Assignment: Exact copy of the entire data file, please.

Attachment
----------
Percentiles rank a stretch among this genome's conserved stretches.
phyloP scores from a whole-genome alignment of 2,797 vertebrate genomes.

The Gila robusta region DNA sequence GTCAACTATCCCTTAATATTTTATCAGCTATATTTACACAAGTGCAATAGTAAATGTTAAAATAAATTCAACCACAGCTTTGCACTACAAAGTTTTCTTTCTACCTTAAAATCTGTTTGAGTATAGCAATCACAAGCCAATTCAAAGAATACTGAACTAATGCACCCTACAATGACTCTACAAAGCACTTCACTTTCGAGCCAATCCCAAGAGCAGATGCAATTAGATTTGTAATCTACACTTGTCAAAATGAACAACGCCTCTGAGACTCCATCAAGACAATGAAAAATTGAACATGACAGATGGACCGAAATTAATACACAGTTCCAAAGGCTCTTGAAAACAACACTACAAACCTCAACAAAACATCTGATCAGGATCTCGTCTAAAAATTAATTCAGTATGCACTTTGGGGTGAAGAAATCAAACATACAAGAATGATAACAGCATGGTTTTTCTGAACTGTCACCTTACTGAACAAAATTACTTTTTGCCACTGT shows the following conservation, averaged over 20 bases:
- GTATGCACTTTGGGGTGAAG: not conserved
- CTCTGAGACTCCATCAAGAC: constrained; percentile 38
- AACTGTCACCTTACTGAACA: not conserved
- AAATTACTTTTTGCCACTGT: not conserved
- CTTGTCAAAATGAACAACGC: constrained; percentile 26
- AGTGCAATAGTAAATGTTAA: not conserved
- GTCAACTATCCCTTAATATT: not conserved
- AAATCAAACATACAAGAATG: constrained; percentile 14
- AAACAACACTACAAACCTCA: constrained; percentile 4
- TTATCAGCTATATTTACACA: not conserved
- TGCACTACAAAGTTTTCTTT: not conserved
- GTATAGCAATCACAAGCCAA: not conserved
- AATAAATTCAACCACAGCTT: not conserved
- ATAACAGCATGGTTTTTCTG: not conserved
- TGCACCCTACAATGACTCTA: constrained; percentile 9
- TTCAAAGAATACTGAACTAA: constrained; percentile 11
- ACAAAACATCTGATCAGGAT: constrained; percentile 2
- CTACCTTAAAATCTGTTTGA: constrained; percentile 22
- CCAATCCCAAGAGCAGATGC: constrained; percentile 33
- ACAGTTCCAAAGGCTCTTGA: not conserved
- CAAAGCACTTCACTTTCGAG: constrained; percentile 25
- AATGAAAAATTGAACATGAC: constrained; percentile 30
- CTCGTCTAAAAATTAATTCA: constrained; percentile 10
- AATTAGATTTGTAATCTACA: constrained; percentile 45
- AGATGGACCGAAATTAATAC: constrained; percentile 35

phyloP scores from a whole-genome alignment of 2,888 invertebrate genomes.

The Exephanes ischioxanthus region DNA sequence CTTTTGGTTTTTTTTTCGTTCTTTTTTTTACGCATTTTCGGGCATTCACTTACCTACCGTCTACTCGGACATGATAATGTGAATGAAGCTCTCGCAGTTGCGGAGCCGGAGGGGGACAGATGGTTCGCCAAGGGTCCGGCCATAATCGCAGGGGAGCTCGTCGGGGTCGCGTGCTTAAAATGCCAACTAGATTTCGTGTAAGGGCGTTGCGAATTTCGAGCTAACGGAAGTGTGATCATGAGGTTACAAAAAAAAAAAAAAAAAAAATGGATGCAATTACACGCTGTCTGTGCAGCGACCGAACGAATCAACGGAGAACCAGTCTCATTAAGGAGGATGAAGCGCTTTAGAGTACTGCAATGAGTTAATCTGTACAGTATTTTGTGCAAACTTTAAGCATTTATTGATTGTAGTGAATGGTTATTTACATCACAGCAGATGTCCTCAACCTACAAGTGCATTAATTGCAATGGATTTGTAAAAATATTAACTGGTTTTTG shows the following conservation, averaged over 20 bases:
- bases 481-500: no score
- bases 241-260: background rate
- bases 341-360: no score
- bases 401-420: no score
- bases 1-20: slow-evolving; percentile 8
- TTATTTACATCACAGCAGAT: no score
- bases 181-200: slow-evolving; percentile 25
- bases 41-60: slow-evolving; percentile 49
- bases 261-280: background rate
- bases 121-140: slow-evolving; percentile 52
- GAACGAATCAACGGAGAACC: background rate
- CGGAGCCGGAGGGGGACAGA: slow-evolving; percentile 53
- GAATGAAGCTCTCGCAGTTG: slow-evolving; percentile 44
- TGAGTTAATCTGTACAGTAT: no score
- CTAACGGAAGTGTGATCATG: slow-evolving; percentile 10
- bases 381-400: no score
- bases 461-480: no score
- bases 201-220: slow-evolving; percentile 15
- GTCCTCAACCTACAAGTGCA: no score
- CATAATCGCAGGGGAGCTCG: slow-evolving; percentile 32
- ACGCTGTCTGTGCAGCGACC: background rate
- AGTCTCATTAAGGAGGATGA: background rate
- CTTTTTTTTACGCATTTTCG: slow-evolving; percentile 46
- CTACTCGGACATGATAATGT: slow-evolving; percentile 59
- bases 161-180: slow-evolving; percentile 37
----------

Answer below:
Percentiles rank a stretch among this genome's conserved stretches.
phyloP scores from a whole-genome alignment of 2,797 vertebrate genomes.

The Gila robusta region DNA sequence GTCAACTATCCCTTAATATTTTATCAGCTATATTTACACAAGTGCAATAGTAAATGTTAAAATAAATTCAACCACAGCTTTGCACTACAAAGTTTTCTTTCTACCTTAAAATCTGTTTGAGTATAGCAATCACAAGCCAATTCAAAGAATACTGAACTAATGCACCCTACAATGACTCTACAAAGCACTTCACTTTCGAGCCAATCCCAAGAGCAGATGCAATTAGATTTGTAATCTACACTTGTCAAAATGAACAACGCCTCTGAGACTCCATCAAGACAATGAAAAATTGAACATGACAGATGGACCGAAATTAATACACAGTTCCAAAGGCTCTTGAAAACAACACTACAAACCTCAACAAAACATCTGATCAGGATCTCGTCTAAAAATTAATTCAGTATGCACTTTGGGGTGAAGAAATCAAACATACAAGAATGATAACAGCATGGTTTTTCTGAACTGTCACCTTACTGAACAAAATTACTTTTTGCCACTGT shows the following conservation, averaged over 20 bases:
- GTATGCACTTTGGGGTGAAG: not conserved
- CTCTGAGACTCCATCAAGAC: constrained; percentile 38
- AACTGTCACCTTACTGAACA: not conserved
- AAATTACTTTTTGCCACTGT: not conserved
- CTTGTCAAAATGAACAACGC: constrained; percentile 26
- AGTGCAATAGTAAATGTTAA: not conserved
- GTCAACTATCCCTTAATATT: not conserved
- AAATCAAACATACAAGAATG: constrained; percentile 14
- AAACAACACTACAAACCTCA: constrained; percentile 4
- TTATCAGCTATATTTACACA: not conserved
- TGCACTACAAAGTTTTCTTT: not conserved
- GTATAGCAATCACAAGCCAA: not conserved
- AATAAATTCAACCACAGCTT: not conserved
- ATAACAGCATGGTTTTTCTG: not conserved
- TGCACCCTACAATGACTCTA: constrained; percentile 9
- TTCAAAGAATACTGAACTAA: constrained; percentile 11
- ACAAAACATCTGATCAGGAT: constrained; percentile 2
- CTACCTTAAAATCTGTTTGA: constrained; percentile 22
- CCAATCCCAAGAGCAGATGC: constrained; percentile 33
- ACAGTTCCAAAGGCTCTTGA: not conserved
- CAAAGCACTTCACTTTCGAG: constrained; percentile 25
- AATGAAAAATTGAACATGAC: constrained; percentile 30
- CTCGTCTAAAAATTAATTCA: constrained; percentile 10
- AATTAGATTTGTAATCTACA: constrained; percentile 45
- AGATGGACCGAAATTAATAC: constrained; percentile 35

phyloP scores from a whole-genome alignment of 2,888 invertebrate genomes.

The Exephanes ischioxanthus region DNA sequence CTTTTGGTTTTTTTTTCGTTCTTTTTTTTACGCATTTTCGGGCATTCACTTACCTACCGTCTACTCGGACATGATAATGTGAATGAAGCTCTCGCAGTTGCGGAGCCGGAGGGGGACAGATGGTTCGCCAAGGGTCCGGCCATAATCGCAGGGGAGCTCGTCGGGGTCGCGTGCTTAAAATGCCAACTAGATTTCGTGTAAGGGCGTTGCGAATTTCGAGCTAACGGAAGTGTGATCATGAGGTTACAAAAAAAAAAAAAAAAAAAATGGATGCAATTACACGCTGTCTGTGCAGCGACCGAACGAATCAACGGAGAACCAGTCTCATTAAGGAGGATGAAGCGCTTTAGAGTACTGCAATGAGTTAATCTGTACAGTATTTTGTGCAAACTTTAAGCATTTATTGATTGTAGTGAATGGTTATTTACATCACAGCAGATGTCCTCAACCTACAAGTGCATTAATTGCAATGGATTTGTAAAAATATTAACTGGTTTTTG shows the following conservation, averaged over 20 bases:
- bases 481-500: no score
- bases 241-260: background rate
- bases 341-360: no score
- bases 401-420: no score
- bases 1-20: slow-evolving; percentile 8
- TTATTTACATCACAGCAGAT: no score
- bases 181-200: slow-evolving; percentile 25
- bases 41-60: slow-evolving; percentile 49
- bases 261-280: background rate
- bases 121-140: slow-evolving; percentile 52
- GAACGAATCAACGGAGAACC: background rate
- CGGAGCCGGAGGGGGACAGA: slow-evolving; percentile 53
- GAATGAAGCTCTCGCAGTTG: slow-evolving; percentile 44
- TGAGTTAATCTGTACAGTAT: no score
- CTAACGGAAGTGTGATCATG: slow-evolving; percentile 10
- bases 381-400: no score
- bases 461-480: no score
- bases 201-220: slow-evolving; percentile 15
- GTCCTCAACCTACAAGTGCA: no score
- CATAATCGCAGGGGAGCTCG: slow-evolving; percentile 32
- ACGCTGTCTGTGCAGCGACC: background rate
- AGTCTCATTAAGGAGGATGA: background rate
- CTTTTTTTTACGCATTTTCG: slow-evolving; percentile 46
- CTACTCGGACATGATAATGT: slow-evolving; percentile 59
- bases 161-180: slow-evolving; percentile 37